When i was younger, and considered myself deep and ponderous and seeking to become "ed-u-cated" i probably would have fallen absolutely in love with tWhen i was younger, and considered myself deep and ponderous and seeking to become "ed-u-cated" i probably would have fallen absolutely in love with this book. I think I am a lot like Tony, maybe, in having managed to manage my passion and be satisfied and feel quite accomplished in having accomplished such a feat. And I have had ample opportunity, though not so ambiguously as Tony, to be confronted with the fact that i was at times a tremendous asshole on a few occasions during my early adulthood. I often compare memories of shared experiences with one of my friends and finding startling differences among our remembered details. But at this point i find all of this preoccupation with what it means to have become ordinary even more silly than the embarrassing grandiosity of my adolescent aspirations and my contempt for anything less than utterly profound.
It's a beautifully written book and wonderful to listen to. And yeah, i guess it's a bit of a jolt to consider that we can, in service to our own fragile ego, manage to remember and forget things in such a way that we can live with ourselves without really setting them right. And the secondary, or maybe the primary theme here is that everyone is the protagonist in his or her own narrative..so even events that involve you aren't really ABOUT you in the scheme of someone else's subjective experience..and yes, aren't we all so vain as to think that what we THINK plays any role at all in someone else s inner dialogue or that we've got the whole story. But it's impossible to test out whether anyone knows what we think or whether they really are thinking what we think they are thinking based on anything less than outright admission and even then..well..people lie. I liked best the parts where Tony very liberally interprets Jack's opinions of him based on slight visual cues, and thus assumes him to still be the cad he had unjustifiably if not inaccurately cast him as decades before. But in the end, this is Tony telling us a story about how he is earnestly struggling to make sense of the behaviors of others toward him and around him and it is a compelling enough story that we want to know the answers too.. but he manages to live with his curiosity and confusion and still avoid asking any direct questions or confronting anything head on. And I am not young enough or profound enough or otherwise freethinking or philosophical enough not to think the best way to find out anything is to ask everyone involved a lot of questions. And if Tony had asked enough questions and the right questions he would have had all of his answers by page 15 rather than 150, and Barnes would not have himself a book on the Man Booker short list. Navel-gazing, especially the self-recriminating kind, while captivating, is still a frivolous pastime....more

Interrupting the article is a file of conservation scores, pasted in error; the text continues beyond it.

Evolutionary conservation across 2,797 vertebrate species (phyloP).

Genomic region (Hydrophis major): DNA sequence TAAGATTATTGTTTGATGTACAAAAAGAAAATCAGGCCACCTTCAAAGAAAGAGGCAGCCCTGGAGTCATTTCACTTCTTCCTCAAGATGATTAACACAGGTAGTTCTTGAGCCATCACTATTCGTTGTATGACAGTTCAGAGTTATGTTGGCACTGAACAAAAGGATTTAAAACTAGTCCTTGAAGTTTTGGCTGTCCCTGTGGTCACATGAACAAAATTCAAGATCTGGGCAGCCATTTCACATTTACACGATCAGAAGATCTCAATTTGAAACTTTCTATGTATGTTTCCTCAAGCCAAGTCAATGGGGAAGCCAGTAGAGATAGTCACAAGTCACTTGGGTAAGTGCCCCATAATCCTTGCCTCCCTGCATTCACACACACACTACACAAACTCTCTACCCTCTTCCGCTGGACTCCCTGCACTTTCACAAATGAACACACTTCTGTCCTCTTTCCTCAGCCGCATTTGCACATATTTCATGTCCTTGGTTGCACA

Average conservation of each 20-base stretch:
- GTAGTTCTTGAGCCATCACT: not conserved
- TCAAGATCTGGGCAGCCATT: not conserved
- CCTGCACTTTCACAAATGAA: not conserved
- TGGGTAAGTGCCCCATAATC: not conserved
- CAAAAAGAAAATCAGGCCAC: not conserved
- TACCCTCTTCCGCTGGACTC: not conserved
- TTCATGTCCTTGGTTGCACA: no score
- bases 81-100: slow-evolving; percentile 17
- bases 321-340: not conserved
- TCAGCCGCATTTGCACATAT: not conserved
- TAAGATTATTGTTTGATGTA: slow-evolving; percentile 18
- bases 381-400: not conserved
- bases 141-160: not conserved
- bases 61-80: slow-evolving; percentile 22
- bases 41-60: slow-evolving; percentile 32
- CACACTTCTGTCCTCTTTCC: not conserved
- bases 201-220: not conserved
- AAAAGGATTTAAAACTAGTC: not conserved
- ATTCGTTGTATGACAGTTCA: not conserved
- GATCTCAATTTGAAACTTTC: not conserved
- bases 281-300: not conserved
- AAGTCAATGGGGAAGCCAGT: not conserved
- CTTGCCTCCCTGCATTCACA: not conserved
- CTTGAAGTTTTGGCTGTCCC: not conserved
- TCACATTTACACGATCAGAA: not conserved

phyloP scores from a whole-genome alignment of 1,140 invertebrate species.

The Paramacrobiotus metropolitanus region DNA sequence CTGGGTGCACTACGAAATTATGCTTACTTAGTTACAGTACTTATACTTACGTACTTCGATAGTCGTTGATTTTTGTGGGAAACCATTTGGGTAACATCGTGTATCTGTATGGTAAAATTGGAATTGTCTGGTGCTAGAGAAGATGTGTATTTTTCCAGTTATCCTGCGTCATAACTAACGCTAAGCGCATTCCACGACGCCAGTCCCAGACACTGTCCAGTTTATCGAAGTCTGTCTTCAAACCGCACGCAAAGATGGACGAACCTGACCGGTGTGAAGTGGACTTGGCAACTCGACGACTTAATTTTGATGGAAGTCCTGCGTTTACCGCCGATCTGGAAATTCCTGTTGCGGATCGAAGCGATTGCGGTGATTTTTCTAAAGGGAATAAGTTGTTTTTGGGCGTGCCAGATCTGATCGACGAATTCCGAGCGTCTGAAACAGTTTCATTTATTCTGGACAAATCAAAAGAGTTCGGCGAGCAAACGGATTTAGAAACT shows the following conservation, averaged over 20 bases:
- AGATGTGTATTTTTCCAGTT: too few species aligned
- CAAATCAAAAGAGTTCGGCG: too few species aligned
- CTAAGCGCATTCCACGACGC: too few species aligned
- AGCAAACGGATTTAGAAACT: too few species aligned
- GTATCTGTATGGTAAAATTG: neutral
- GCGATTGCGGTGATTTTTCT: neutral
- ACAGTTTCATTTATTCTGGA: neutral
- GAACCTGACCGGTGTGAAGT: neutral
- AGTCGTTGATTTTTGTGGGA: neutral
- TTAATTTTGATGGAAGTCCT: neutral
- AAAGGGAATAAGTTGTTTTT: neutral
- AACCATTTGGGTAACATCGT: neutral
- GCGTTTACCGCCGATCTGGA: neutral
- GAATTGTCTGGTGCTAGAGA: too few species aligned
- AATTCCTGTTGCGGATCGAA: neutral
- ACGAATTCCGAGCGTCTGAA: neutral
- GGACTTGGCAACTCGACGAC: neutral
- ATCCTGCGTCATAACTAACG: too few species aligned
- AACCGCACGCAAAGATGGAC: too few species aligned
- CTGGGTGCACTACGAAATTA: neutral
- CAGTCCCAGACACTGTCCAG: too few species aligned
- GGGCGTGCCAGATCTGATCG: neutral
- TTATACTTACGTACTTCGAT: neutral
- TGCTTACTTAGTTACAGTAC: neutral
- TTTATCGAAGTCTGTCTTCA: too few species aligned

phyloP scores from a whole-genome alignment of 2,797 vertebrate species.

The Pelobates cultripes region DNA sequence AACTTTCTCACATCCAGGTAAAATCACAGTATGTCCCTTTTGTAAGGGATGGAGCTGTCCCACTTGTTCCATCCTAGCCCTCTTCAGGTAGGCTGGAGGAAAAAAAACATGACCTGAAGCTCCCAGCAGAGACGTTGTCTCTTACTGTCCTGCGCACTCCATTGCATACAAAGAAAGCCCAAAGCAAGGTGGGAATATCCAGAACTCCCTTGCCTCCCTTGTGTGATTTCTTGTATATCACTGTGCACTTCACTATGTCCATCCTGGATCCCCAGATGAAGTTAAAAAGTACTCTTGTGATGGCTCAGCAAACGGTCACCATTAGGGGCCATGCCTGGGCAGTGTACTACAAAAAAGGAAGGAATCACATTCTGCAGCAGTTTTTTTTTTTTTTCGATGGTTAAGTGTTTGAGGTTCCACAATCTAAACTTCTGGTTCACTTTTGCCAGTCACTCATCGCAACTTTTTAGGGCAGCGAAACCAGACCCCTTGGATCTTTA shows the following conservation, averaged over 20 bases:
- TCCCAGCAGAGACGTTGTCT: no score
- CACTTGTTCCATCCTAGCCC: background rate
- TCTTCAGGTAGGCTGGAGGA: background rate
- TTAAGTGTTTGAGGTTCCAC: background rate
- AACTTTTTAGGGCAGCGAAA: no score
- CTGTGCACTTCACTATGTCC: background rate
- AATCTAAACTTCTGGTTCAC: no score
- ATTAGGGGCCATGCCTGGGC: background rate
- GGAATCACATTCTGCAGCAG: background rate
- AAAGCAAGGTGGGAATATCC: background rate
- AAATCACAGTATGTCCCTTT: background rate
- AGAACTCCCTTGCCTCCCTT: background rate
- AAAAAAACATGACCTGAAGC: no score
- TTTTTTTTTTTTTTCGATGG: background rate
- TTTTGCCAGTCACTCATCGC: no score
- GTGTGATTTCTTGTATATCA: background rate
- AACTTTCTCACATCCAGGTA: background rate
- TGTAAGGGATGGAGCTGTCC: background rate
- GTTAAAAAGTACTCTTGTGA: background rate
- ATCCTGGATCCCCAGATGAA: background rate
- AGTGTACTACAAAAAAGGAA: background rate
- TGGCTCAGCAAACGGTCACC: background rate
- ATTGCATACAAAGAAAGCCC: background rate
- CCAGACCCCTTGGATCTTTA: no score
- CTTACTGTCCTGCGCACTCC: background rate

Hard not to love this one..even though the main character is a child, which usually really turns me off. I have been some reading some pretty cynicalHard not to love this one..even though the main character is a child, which usually really turns me off. I have been some reading some pretty cynical and depressing fiction lately and I needed a break, but I was afraid this was going to be too precious. It wasn't..The warmth and depth of understanding between the characters and especially the love between the foster father and the book thief brought me back from my brink of contempt and utter despair for humanity. Would have given it 5 stars except for, unlike most reviewers, i thought the death as the narrator thing was gimmicky and sort of silly and some of the analogies and metaphors felt very contrived. I felt the story was so strong that the wordy color and taste-related descriptiveness came across as forced, rather than brilliant. This was distracting. I could almost see the 8th grade English class test questions being written as I listened. Another thing (and this could be because I was listening to the audiobook) were the chapter headings or section headings or whatever, where there was a list of seemingly unrelated objects..which were then featured and developed in that chapter. Those were annoying but I might not have noticed them at all if i was reading instead of listening. ...more
It is sick and twisted yet austere, fatalistic, stoic, and beautiful, psychotic but not frenzied, and incredibly brilliantly vivid. Not sure if enjoymIt is sick and twisted yet austere, fatalistic, stoic, and beautiful, psychotic but not frenzied, and incredibly brilliantly vivid. Not sure if enjoyment is the right word for what I experienced listening to this, but I couldn't stop. And since finishing, the tone has permeated my mood and my own perspective. I'll be walking around in Pollock's world in my head for the next few days. You know a book is special if you don't want to start something new because you haven't let go of the world you inhabited in the one you just finished. I was less stunned by the violence and perversity than some of the other reviewers; in fact I found it less pervasive than I expected based on the other comments; but if the only way you can tolerate depravity is within a context of redemption, retribution, or atonement, this isn't the book for you. ...more